Bengaluru, May 25: There is not just one, but several theories proving that one India's greatest epics-Ramayana- is not a myth.
While people like believing that it is a spiritual evidence of the ideal Arya family-a husband bound by family ties in Ram and an obliging wife-Sita, there is more to it.
Barring the feminist approach to the epic, the very discovery of the Ram Setu in the Bay of Bengal opens a whole wide range of speculations for the literati.
After a three-year long research of the route map of Rama's exile, two Chennai-based botanists-P Sudhakar and M Amrithalingam-have proved that all the 182 plants mentioned in Valmiki's Ramayana are very much existing.
"We have tracked the route travelled by Ram and Sita and found that the plant and the animal species mentioned are still there," said Amrithalingam. Sudhakar too confirmed their Latin and Sanskrit names.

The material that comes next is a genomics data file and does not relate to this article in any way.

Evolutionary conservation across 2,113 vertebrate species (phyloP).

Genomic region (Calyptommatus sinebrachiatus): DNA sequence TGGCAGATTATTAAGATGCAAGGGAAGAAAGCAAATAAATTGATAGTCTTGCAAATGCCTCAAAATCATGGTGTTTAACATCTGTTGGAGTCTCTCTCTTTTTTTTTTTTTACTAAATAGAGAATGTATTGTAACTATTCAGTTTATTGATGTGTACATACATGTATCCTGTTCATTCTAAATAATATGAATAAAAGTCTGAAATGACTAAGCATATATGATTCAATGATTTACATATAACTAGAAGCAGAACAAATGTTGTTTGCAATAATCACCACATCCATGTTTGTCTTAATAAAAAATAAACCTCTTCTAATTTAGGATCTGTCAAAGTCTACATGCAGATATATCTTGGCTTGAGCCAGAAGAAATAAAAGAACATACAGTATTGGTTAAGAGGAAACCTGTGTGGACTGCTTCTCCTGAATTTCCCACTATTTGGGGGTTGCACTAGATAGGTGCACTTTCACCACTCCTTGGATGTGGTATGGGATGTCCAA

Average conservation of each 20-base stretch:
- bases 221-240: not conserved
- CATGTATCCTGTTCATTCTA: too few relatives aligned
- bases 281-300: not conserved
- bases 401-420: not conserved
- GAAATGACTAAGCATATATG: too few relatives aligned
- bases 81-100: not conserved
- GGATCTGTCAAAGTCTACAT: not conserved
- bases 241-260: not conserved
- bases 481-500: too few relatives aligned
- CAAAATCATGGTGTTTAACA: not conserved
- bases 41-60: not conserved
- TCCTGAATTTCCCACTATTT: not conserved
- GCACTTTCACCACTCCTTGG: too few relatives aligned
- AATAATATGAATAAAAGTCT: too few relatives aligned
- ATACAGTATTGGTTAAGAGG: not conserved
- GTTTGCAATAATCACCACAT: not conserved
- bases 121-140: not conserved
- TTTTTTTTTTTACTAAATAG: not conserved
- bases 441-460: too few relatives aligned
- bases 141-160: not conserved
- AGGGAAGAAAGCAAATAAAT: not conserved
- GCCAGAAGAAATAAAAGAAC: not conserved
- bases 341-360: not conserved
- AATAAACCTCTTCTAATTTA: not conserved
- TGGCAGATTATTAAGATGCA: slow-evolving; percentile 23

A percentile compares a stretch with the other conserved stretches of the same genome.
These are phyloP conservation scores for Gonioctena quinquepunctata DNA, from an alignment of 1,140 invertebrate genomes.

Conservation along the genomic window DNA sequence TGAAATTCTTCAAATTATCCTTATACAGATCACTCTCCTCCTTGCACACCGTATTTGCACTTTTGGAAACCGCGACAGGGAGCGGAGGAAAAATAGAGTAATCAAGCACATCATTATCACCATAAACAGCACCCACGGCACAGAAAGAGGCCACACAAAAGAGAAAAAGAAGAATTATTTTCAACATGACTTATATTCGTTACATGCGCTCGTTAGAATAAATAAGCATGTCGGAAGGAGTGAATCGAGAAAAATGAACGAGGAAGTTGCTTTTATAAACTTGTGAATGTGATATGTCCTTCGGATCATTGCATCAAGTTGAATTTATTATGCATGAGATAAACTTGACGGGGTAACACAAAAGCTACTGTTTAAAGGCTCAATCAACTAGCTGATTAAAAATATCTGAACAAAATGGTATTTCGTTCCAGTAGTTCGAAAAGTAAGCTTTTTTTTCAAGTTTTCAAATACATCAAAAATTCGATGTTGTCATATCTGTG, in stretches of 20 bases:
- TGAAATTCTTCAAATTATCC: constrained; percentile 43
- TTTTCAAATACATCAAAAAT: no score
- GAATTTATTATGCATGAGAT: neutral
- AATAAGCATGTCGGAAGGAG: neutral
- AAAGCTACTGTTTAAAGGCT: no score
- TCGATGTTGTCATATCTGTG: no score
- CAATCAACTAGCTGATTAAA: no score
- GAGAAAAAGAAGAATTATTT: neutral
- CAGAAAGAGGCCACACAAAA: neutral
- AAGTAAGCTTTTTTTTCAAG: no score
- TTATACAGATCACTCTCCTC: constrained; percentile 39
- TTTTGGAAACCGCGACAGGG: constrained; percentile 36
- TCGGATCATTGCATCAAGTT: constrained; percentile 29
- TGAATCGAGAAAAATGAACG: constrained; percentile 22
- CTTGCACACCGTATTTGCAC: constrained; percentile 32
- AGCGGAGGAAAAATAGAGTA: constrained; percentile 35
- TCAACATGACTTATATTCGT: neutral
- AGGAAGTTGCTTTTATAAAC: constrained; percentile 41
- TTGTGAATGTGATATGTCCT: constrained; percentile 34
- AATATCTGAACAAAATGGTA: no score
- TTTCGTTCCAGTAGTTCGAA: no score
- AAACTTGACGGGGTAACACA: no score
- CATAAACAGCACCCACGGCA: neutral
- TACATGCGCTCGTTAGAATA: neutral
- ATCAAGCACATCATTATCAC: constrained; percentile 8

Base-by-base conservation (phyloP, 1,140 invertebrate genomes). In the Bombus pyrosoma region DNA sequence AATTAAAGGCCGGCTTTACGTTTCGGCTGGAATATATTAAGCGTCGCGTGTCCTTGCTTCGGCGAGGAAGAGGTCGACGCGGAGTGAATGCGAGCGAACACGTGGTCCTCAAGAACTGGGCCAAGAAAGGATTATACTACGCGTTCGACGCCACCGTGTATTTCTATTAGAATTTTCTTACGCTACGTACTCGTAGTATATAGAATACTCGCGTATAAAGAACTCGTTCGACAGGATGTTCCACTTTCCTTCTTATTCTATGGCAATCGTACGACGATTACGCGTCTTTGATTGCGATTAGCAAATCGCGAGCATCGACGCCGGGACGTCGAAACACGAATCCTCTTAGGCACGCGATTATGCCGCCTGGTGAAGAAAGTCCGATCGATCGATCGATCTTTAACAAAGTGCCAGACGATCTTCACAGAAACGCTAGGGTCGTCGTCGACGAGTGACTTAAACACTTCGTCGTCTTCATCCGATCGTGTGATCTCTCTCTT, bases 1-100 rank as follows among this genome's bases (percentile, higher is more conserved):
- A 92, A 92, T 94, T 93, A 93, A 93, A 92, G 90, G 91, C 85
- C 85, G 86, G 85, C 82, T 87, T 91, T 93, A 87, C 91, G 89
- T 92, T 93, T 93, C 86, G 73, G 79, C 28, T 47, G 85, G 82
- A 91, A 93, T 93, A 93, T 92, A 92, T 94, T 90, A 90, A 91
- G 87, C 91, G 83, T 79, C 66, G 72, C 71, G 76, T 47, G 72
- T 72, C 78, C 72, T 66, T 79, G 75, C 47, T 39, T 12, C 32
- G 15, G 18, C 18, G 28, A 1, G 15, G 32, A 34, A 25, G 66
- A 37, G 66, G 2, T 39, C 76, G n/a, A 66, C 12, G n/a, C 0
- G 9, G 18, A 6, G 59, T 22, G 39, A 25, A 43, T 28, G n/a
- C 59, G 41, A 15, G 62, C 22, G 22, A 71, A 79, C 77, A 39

Nanditha Krishna, director of the CPR Environment Education Center, under whose supervision the study was conducted said that,"all the sites in the routes are still identifiable. Valmiki could not have imagined it and written with such precision.
For instance, the fact that Ram, Sita and Lakshman were warned before entering the Dandarakanya forest that it was infested with lions and tigers. While there are no lions in the area now (thanks to poaching), the Bhimbetka has prehistoric paintings of lions and tigers together, conforming Valmiki's description.
Valmiki rightly points out that Kishkinda was a dry and moist land and it remains to be the same even now. Similarly the topography, the climate and the flora and the fauna described for Chitrakuta and Panchavati also have striking similarities even now.
Even the documentation of the Ashoka Vana in Sri Lanka matches, leave alone the description of the garden.